When you think of fresh produce, your mind might jump to the rich, leafy greens of late spring or sweet, vibrant fruits in the summer. Winter doesn't exactly exude a lively vibe - especially since most plants are void of leaves for the season. However, there's quite an assortment of fruits and vegetables that ripen as the days grow colder each year.
Root vegetables are bountiful in the winter, from turnips and parsnips to beets and sweet potatoes. Greens such as kale, leeks and collard greens are also in season. This variety of produce makes for excellent winter soups and hearty stews, as well as interesting salads. Citrus fruits, including blood oranges, kumquats and lemons, are popular in the winter as well. Pomegranates and cranberries add a splash of color and sweetness to any winter recipe.
"Root vegetables are bountiful in the winter, from turnips and parsnips to beets and sweet potatoes."
While fresh produce is often preferred, you can find canned, frozen or dried fruits and veggies that will provide the same nutritional benefits through the cold months, the Produce for Better Health Foundation explained.
This winter, experiment with seasonal produce in the kitchen and try one of these recipes.
To pickle your own beets, you only need a handful of ingredients. For every pound of the vegetable, use 1/2 cup of vinegar, 1/4 cup of sugar, 1/4 teaspoon of salt and 1/2 teaspoon of black pepper.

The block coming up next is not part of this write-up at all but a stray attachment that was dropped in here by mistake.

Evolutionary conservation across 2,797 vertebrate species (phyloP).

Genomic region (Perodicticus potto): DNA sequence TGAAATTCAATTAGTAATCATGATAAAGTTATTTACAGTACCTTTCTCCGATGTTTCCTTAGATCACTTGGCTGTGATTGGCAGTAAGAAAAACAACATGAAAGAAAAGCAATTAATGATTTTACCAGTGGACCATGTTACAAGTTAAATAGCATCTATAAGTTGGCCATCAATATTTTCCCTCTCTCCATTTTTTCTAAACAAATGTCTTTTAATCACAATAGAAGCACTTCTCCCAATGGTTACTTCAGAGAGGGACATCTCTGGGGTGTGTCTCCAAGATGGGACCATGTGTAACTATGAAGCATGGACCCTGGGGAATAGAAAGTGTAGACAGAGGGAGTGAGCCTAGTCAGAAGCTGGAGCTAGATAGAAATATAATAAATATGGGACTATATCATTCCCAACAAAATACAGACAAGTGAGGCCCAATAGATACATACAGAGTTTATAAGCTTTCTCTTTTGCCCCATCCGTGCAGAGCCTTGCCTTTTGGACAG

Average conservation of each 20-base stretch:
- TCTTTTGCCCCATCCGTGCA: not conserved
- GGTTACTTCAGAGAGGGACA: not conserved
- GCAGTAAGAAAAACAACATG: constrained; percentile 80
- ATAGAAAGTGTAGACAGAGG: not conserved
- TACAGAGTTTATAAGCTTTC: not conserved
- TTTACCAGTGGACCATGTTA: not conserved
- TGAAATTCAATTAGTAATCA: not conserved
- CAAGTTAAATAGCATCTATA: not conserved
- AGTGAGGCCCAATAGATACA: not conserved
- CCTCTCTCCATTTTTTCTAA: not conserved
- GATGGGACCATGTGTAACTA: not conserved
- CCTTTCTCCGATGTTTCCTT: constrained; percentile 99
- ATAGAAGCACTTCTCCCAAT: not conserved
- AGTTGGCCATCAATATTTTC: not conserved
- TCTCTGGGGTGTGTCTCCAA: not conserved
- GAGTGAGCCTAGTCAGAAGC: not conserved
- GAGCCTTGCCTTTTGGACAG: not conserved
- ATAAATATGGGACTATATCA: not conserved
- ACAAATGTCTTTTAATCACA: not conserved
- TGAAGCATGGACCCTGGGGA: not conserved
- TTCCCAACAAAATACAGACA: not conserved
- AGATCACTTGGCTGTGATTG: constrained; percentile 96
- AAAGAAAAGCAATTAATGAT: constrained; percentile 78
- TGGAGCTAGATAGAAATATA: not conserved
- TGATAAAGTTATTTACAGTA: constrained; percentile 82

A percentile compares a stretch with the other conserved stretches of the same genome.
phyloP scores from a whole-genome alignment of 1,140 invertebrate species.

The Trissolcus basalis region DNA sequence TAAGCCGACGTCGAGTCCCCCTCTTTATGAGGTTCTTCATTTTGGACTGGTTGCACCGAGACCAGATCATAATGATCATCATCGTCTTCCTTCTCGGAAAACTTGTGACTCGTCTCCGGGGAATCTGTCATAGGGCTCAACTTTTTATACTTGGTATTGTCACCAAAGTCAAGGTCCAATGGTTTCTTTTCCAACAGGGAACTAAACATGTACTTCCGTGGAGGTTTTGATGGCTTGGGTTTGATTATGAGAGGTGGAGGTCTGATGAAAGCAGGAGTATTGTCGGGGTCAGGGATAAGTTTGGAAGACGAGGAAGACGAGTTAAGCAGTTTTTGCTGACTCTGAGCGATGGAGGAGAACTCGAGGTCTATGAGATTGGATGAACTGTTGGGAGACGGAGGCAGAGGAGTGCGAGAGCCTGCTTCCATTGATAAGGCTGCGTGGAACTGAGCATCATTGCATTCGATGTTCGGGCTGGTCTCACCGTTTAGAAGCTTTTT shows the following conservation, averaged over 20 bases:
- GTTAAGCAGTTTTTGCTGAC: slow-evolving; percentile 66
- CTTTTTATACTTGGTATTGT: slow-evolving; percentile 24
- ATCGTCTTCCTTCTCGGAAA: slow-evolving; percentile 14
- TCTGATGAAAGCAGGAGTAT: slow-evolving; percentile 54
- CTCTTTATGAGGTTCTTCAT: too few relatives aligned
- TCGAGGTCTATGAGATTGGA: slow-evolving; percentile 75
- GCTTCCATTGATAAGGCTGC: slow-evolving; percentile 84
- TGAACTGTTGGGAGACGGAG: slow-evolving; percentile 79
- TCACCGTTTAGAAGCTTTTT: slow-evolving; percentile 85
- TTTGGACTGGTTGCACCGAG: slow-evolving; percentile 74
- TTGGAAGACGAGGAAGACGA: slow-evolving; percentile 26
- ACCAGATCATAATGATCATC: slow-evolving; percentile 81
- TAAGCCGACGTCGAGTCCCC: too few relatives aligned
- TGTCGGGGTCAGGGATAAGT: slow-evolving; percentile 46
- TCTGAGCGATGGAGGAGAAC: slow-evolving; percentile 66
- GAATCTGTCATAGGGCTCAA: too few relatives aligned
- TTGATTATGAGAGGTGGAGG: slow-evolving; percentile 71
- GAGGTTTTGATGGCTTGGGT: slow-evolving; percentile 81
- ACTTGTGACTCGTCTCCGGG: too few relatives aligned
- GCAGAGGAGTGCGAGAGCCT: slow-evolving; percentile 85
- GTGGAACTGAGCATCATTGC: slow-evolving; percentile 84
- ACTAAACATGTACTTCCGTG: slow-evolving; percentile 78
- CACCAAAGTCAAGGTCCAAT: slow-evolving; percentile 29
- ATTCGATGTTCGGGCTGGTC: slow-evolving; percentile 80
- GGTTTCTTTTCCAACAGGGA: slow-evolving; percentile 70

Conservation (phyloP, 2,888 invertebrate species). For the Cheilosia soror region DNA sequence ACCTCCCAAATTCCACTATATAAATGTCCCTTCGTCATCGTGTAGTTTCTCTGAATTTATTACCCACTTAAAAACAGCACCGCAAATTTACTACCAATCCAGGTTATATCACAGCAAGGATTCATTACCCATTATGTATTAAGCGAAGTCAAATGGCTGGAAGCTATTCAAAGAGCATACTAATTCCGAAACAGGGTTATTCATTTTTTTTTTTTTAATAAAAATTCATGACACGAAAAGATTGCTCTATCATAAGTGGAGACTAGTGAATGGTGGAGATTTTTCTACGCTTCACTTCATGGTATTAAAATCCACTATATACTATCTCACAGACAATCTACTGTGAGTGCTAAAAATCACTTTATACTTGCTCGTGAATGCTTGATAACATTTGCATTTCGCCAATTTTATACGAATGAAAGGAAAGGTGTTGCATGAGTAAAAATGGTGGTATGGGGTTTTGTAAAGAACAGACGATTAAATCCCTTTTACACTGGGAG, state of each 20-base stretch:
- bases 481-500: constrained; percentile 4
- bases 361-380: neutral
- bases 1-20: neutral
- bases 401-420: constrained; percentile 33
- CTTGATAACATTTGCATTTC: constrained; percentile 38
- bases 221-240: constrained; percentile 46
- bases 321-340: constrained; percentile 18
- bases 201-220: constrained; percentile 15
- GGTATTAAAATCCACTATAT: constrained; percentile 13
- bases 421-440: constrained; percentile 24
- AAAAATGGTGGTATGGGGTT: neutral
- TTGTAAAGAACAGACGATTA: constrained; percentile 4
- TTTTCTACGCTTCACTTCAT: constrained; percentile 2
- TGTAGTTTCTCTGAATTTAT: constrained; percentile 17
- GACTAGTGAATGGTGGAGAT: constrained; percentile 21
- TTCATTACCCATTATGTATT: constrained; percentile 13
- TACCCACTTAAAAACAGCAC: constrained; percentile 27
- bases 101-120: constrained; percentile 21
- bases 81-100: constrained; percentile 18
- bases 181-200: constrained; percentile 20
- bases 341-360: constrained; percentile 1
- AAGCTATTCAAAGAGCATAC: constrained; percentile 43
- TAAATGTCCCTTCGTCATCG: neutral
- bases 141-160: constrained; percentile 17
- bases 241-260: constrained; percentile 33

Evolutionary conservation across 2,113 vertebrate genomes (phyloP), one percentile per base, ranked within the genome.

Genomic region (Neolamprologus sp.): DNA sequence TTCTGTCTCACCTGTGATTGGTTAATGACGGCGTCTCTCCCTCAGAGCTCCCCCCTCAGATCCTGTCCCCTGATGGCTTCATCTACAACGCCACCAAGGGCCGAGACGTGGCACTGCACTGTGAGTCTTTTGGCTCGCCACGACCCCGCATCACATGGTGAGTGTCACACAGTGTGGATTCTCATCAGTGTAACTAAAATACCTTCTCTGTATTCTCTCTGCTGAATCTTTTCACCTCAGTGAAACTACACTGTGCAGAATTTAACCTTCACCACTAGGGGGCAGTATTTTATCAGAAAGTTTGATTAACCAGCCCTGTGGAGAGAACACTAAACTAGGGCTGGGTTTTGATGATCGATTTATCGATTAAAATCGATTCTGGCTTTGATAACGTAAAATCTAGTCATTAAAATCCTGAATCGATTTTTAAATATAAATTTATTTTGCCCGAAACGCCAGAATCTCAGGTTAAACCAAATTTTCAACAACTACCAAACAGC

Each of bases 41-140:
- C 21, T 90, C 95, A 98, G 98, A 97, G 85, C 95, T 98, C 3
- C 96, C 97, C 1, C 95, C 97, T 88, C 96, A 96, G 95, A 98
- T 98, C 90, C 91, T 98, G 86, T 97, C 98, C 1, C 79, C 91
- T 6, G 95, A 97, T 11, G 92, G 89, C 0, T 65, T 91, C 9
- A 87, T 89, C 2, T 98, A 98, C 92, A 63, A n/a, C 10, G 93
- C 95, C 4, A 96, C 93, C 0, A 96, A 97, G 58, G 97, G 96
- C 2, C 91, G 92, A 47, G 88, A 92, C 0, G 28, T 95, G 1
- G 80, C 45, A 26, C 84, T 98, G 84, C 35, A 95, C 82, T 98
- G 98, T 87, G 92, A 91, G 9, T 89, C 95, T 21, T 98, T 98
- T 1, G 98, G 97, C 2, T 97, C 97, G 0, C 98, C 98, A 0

Wash the beets, then bring them to a boil and let them cook until they're tender. When they're ready, drain and rinse the beets, then remove the skin and cut each one into thin slices. In a separate saucepan, combine the vinegar and sugar, then bring the mixture to a boil. After the vinegar boils for five minutes, add salt and pepper for more flavor. Pour the mixture over your cooked beets and let them soak in the refrigerator until you're ready to eat them.
Roasted winter vegetables
You can really use any vegetables for this dish, but consider including seasonal produce such as parsnip, turnip, Brussels sprouts, carrots, rutabaga and onions. Simply wash and cut the vegetables, then toss them with olive oil, thyme, parsley, sage, pepper, salt and garlic. You may want to include a splash of balsamic vinegar for a bit of an acidic kick.
In a preheated oven, cook the vegetables at 400 degrees for about an hour, stirring them occasionally. When they're tender yet lightly browned, let them cool and serve as a side dish.
This crispy little snack is the perfect healthy alternative to potato chips - and they're easy to make yourself.
Wash the kale leaves and cut off the stems, then rip the leaves into bite-sized pieces. Make sure they're completely dry before you spread them out on a cookie sheet covered with parchment paper. Drizzle the kale with olive oil and sprinkle with salt, garlic and any other seasoning flavors you enjoy. Bake your kale chips in an oven that's been preheated to 300 degrees for about 15 minutes or until the edges start to brown.